This report will provide insights about CSR not only from an academic point of view but also managerial standpoint. The study will contribute to academic literature by providing a clear insight about how CSR activities can be helpful to create competitive advantage and firm’s reputation.

Apart from academic standpoint the study will be equally critical from an applied perspective. For managers it is important to find a way in which a company can increase its competitive advantage and improve its brand image. The findings of this study will provide managers a clear guidance on achieving competitive advantage and be successful in this unpredictable and competitive world of business.

1.4         Structure of dissertation

The outline of this dissertation is structured in a particular way to represent the thoughts and findings. This research paper is structured as follows.

The first chapter of this paper is the introduction of the topic of dissertation which includes a brief background of the topic (CSR), research question, significance of the study and methodology used to carry out the research.

Second chapter of the dissertation is the Literature review which includes an in-depth analysis of topic. It consists of the definition of CSR, relevant theories of CSR, information about the country of study and the chosen company.

1.5         Methodology

“Not everything that can be counted counts, and not everything that counts can be counted “(Albert Einstein)

Qualitative research involves the understanding of social aspects of life and cannot be quantified. This research does not generate numbers and data that can be formulated into graphs and other presentable methods. However, it provides more explanatory view of the data analysis. (Cloudfront.ualberta.ca, 2018)

This research will use qualitative approach which can be further classified as a literature-based methodology. (Socscidiss.bham.ac.uk, 2018) The information used in this dissertation will only be from secondary sources. This research does not include any primary data from questionnaire, surveys, experiments, or other field studies. This methodology will be used to explain the effect of CSR on competitive advantage and reputation of TATA motors.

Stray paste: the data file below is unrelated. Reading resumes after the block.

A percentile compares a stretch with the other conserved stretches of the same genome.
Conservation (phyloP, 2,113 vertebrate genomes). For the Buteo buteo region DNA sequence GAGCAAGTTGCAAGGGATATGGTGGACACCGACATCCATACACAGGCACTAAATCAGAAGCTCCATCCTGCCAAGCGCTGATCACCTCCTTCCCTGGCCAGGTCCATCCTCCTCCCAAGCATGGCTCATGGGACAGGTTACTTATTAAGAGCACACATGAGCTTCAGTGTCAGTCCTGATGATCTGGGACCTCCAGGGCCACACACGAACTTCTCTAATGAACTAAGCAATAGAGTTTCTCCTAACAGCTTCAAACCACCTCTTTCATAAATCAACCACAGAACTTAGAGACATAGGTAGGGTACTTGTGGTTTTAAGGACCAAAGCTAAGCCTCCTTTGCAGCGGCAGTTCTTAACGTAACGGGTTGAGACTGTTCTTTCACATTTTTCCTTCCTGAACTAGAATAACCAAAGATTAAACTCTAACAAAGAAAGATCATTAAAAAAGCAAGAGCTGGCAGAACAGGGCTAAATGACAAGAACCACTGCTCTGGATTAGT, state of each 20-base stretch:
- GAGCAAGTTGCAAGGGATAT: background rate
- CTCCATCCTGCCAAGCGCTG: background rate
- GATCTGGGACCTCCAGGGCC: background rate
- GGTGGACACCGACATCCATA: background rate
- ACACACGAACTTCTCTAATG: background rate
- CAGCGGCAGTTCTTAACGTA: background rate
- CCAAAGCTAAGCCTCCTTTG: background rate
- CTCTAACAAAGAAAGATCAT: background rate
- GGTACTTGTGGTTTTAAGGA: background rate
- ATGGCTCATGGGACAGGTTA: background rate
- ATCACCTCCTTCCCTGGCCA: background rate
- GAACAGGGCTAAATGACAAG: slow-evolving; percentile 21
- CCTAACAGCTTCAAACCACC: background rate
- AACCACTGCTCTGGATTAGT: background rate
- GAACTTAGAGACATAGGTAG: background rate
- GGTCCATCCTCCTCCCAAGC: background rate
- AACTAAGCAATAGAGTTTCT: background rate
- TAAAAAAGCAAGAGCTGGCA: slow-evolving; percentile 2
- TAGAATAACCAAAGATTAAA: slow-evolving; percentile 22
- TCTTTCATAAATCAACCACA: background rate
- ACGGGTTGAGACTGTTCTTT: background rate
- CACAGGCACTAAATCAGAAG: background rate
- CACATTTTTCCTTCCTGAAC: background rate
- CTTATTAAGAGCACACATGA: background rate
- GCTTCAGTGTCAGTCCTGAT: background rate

The data from other researchers work, internet, journals, articles, magazines, and database from different sites on CSR and TATA motors will be used to carry out the analysis and successfully answer the dissertation question. A desk research will be carried out by gathering information on corporate social responsibility, firm’s reputation, competitive advantage, managerial conduct, and corporate strategies.



2         Literature review

This chapter will go through the different theories, models and definitions that have been used to describe CSR. CSR has had an ever-evolving definition which at times can make it difficult to understand and henceforth through time-study this literature review will provide readers with a precise understandable definition. Firstly, there will be a clear definition of CSR and the evolving definitions of CSR throughout these years. Then this chapter will provide an overview on the importance of CSR for an organisation and how it is communicated throughout the organisation. Further, this chapter will discuss about the affects CSR has on the competitive advantage and firm’s reputation.

2.1         Introduction to CSR

Historically CSR has gained profound importance amongst researchers and scholars. For a past few decades companies have been following CSR to represent their contributions to the society.  It is vital to understand that the term CSR does not have a clear definition and also has different terms like Corporate ethics, Corporate accountability, Corporate responsibility etc which are used by different people to address and explain this phenomenon. (Ey.com, 2018) CSR at its core are the business practices conducted in a way that caters to social and ethical responsibilities and also making sure that all the economic and legal requirements are met. Sometimes companies make it a legal compliance to carry out CSR activities in order to set a higher benchmark. The main concerns of stakeholders and companies should act responsibly keeping in mind the impact of their activities on society and the environment is a positive one.

European union has described CSR as a concept to ensure the environment and social betterment to be included in company’s operation to be successful. Companies use their profits for social and environmental development. However, it is crucial to understand that CSR also takes into account the actions and ways these profits were earned. Henceforth it is extremely important for a company to be fully transparent amongst its various stakeholders.  In short CSR is all about maximising positive impact on the society and environment in a sustainable manner.

2.2         Evolution of CSR